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[8] Amongst other things, the Government is also to consider mechanisms to limit conflicts of interest arising as a result of remuneration committee members sitting on boards of other companies. It has not provided much insight into how it plans to do this. The recently announced proposals are in addition to the specific gender diversity initiatives in UK boardrooms which gained traction in 2011. In particular, various changes were introduced to the UK Corporate Governance Code following the Davies Report (http://www.bis.gov.uk/assets/biscore/business-law/docs/w/11-745-women-on-boards.pdf) and Lord Davies’ call to FTSE 100 companies to aim for 25% female representation by 2015 and for one third of all new appointees to FTSE 100 and FTSE 250 companies to be women.
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[9] Principal B.1 of the UK Corporate Governance Code requires board members to have appropriate skills and experience to enable them to discharge their respective duties and responsibilities.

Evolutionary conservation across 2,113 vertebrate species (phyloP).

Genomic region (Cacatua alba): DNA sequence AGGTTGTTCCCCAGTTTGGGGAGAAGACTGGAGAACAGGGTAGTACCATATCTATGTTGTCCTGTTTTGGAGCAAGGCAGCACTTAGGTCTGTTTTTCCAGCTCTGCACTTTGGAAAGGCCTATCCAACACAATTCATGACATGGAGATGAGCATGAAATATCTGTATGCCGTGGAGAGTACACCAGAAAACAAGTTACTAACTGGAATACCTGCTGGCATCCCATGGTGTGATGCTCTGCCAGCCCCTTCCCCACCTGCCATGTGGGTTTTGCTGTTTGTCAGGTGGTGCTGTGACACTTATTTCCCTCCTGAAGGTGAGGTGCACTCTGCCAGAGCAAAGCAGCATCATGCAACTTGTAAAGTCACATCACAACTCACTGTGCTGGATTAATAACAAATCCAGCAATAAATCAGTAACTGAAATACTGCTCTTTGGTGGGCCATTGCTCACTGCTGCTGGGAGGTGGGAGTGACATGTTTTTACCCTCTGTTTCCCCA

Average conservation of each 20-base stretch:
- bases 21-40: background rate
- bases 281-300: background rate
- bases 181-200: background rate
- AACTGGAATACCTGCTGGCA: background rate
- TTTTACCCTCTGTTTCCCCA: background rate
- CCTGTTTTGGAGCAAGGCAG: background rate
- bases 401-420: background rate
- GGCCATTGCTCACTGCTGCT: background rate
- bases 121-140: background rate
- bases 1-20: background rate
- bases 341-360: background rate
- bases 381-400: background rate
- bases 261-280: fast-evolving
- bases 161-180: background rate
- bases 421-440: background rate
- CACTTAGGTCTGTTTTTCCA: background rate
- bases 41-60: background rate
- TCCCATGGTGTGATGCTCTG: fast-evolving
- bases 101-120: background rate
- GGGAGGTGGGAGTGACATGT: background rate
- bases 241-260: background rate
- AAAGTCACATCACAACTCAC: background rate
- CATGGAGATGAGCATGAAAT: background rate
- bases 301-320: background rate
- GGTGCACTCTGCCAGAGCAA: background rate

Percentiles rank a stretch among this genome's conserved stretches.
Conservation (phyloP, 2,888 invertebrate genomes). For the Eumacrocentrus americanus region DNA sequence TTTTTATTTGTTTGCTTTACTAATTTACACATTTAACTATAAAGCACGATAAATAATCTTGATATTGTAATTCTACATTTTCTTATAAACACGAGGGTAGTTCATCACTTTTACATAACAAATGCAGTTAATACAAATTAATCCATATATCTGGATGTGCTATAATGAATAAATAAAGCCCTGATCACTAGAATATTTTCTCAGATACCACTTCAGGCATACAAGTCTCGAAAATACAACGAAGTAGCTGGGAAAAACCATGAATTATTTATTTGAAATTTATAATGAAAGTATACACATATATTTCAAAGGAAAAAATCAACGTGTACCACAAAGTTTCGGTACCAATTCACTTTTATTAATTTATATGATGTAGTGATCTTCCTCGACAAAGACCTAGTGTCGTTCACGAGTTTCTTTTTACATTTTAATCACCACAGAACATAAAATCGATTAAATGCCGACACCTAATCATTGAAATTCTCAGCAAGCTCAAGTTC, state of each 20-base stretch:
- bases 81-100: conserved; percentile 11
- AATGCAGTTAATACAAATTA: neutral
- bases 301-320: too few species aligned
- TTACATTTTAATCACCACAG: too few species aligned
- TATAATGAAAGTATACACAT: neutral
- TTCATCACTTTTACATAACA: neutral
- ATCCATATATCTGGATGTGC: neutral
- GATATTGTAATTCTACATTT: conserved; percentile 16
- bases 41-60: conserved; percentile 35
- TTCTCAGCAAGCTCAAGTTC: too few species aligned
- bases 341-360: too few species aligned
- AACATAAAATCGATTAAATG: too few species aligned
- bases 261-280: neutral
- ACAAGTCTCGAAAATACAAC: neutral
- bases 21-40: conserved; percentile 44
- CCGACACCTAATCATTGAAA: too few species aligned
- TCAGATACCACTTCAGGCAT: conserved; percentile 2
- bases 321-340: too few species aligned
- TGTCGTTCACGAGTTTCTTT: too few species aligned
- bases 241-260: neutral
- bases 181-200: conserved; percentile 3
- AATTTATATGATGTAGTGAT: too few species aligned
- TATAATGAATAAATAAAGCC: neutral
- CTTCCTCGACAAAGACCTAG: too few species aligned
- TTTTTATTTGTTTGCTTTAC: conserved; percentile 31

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[10] The plans are also to require greater transparency regarding the process for the appointment of remuneration consultants, how they are appointed, whom they report to, and whom they advise.
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[11] Financial Times, 24 January 2012.
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[12] It was argued in response to the BIS Executive Remuneration Paper, that in addition to the cost of putting in place voting/election procedures, there would also be costs involved in effectively training and providing awareness to employees on business issues/strategy so that employees could make an informed decision.
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[13] UK Prime Minister David Cameron pledged in January 2012 to tackle the high levels of pay which made “peoples blood boil”.
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[14] Currently, the Remuneration Code only requires financial institutions to have claw-backs in relation to executive remuneration — it is questionable whether this type of mechanism is only suited to more ‘high’ risk businesses.
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[15] http://highpaycommission.co.uk/uncategorized/final-report-of-the-high-pay-commission-published/.
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  1. The chair of the UK high pay commission gives her analysis of executive pay in the UK: http://nutmeg.co.uk/blog/56/the-truth-about-executive-pay

    Comment by Edward Kaznowski — March 2, 2012 @ 7:02 am